HOWE, IN -- On July 1 and 2, the Michiana Event Center (MEC) played host to several thousand guests as Horse Progress Days came to Howe, IN. This annual event draws many who appreciate the ‘old-fashioned’ farming techniques that involve horses and were popular years ago. Through the efforts of these organizers and others, this method of farming is becoming more commonplace.
At 7:30 a.m., a mere hour into the two-day event, the traffic was backed up and the line to enter the grounds long. For ten dollars a person, anyone was able to enjoy all the programming and displays that had been prepared for the expected crowd. Once granted entrance, the sights and sounds could easily overwhelm but it didn’t take long to acclimate to the environment.
The most obvious tent was where the food was located with a breakfast buffet offering juice, milk, coffee, scrambled eggs, ham, sausage patties, biscuits, sausage gravy, pancakes, hash brown patties, and donuts. The lunch and dinner menus included grilled chicken, chicken patty sandwiches, hamburgers, French fries, and salads. Other treats available on the grounds were homemade ice cream, root beer floats, nachos, and fry pies with all the proceeds from the food sales going to support the special education program in the Amish schools in northern Indiana.
Meanwhile, the center was full of vendors offering all things relating to horses and more. Whatever is required and desired to care for horses was being sold. A large area was devoted to horse-drawn implements and wagons. Feeds and fencing were also options for the attendees. Services such as chiropractic care were discussed and dozens of volumes were available for sale at the bookstores that were set up to do business.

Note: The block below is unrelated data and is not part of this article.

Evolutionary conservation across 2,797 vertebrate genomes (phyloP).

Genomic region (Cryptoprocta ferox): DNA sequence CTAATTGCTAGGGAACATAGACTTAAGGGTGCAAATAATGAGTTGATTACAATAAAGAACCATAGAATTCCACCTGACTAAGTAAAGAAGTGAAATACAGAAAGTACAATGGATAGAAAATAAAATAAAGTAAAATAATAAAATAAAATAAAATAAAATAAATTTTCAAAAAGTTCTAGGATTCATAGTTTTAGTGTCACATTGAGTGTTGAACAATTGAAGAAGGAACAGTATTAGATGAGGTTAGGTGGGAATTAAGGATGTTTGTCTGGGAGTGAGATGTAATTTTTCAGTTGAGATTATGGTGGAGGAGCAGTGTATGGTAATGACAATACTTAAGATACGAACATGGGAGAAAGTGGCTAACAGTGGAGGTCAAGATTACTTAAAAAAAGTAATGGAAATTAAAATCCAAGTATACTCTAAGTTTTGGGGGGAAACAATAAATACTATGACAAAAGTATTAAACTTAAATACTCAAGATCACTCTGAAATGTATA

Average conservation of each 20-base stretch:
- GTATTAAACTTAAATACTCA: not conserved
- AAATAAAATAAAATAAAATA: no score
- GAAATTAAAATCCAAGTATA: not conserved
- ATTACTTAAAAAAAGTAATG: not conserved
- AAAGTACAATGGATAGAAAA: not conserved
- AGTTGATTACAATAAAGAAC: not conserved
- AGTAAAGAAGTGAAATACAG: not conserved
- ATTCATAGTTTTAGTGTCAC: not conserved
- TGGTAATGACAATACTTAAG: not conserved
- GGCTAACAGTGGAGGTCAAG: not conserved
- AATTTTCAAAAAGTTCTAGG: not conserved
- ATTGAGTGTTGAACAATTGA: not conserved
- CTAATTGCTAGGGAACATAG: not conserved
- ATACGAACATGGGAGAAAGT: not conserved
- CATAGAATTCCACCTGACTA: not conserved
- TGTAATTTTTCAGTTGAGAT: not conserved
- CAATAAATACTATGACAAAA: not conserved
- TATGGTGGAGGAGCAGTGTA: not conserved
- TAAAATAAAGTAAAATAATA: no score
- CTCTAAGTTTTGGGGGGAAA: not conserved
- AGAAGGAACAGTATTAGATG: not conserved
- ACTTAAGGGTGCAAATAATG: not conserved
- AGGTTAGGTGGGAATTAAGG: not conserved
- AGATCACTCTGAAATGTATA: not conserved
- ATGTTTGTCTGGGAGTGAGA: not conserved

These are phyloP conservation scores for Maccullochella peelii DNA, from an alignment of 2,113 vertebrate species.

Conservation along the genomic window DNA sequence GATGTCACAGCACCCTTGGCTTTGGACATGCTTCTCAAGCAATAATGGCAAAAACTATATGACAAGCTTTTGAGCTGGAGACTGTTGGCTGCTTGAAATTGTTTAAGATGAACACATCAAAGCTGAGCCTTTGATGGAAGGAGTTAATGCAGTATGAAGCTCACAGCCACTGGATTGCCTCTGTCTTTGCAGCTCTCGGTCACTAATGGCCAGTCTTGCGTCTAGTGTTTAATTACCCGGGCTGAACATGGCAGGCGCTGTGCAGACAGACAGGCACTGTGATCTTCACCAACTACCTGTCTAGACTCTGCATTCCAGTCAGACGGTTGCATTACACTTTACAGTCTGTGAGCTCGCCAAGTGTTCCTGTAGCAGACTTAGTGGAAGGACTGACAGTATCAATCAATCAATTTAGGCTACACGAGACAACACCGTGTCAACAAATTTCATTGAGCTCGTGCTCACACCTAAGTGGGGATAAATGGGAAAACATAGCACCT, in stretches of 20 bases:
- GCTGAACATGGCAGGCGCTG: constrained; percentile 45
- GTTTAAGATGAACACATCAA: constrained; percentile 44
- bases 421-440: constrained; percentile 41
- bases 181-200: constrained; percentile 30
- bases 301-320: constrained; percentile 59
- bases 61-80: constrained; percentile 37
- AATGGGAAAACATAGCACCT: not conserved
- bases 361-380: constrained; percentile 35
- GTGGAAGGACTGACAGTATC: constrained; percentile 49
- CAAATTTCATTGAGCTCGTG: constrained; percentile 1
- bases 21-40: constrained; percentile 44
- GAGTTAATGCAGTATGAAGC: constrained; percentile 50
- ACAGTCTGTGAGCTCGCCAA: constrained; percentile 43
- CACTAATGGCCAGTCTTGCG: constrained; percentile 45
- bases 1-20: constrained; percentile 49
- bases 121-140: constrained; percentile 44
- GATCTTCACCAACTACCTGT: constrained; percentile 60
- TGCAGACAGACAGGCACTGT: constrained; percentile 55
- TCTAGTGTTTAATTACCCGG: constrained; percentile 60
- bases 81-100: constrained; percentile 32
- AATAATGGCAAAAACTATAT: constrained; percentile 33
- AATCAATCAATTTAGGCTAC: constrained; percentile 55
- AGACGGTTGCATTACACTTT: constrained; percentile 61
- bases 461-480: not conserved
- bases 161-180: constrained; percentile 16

Though equine agricultural practices were the main focus, sustainable living played a big part in the items for sale and the programming. Throughout the grounds, areas were established for demonstrations and talks. Within the MEC, a round pen was prepared for specific horse-related talks. A Homemaker’s area featured items for the home and food presentations concerning homemade bread, raw milk, fermentation and a chicken butchering demonstration were held on the stage in that area.
The seminars were an extension of the outdoor activities with information on fall crops, beekeeping, organic farming, and cover crops. A special presentation was shared with international guests talking about their experiences with horses and agricultural practices.
On the southernmost portion of the grounds, horse-powered logging was demonstrated including tree felling and log skidding. Machinery demonstrations were held in the demonstration field and worked through the entire process of planting and harvesting a field. The greenhouse was the place to get a tour and learn about the benefits of growing produce inside.
The most unusual of the offerings was a herding demonstration. This was not only the expected sheep herding but also an entertaining presentation of dogs corralling cows.
Next year, Horse Progress Days will be held in Pennsylvania.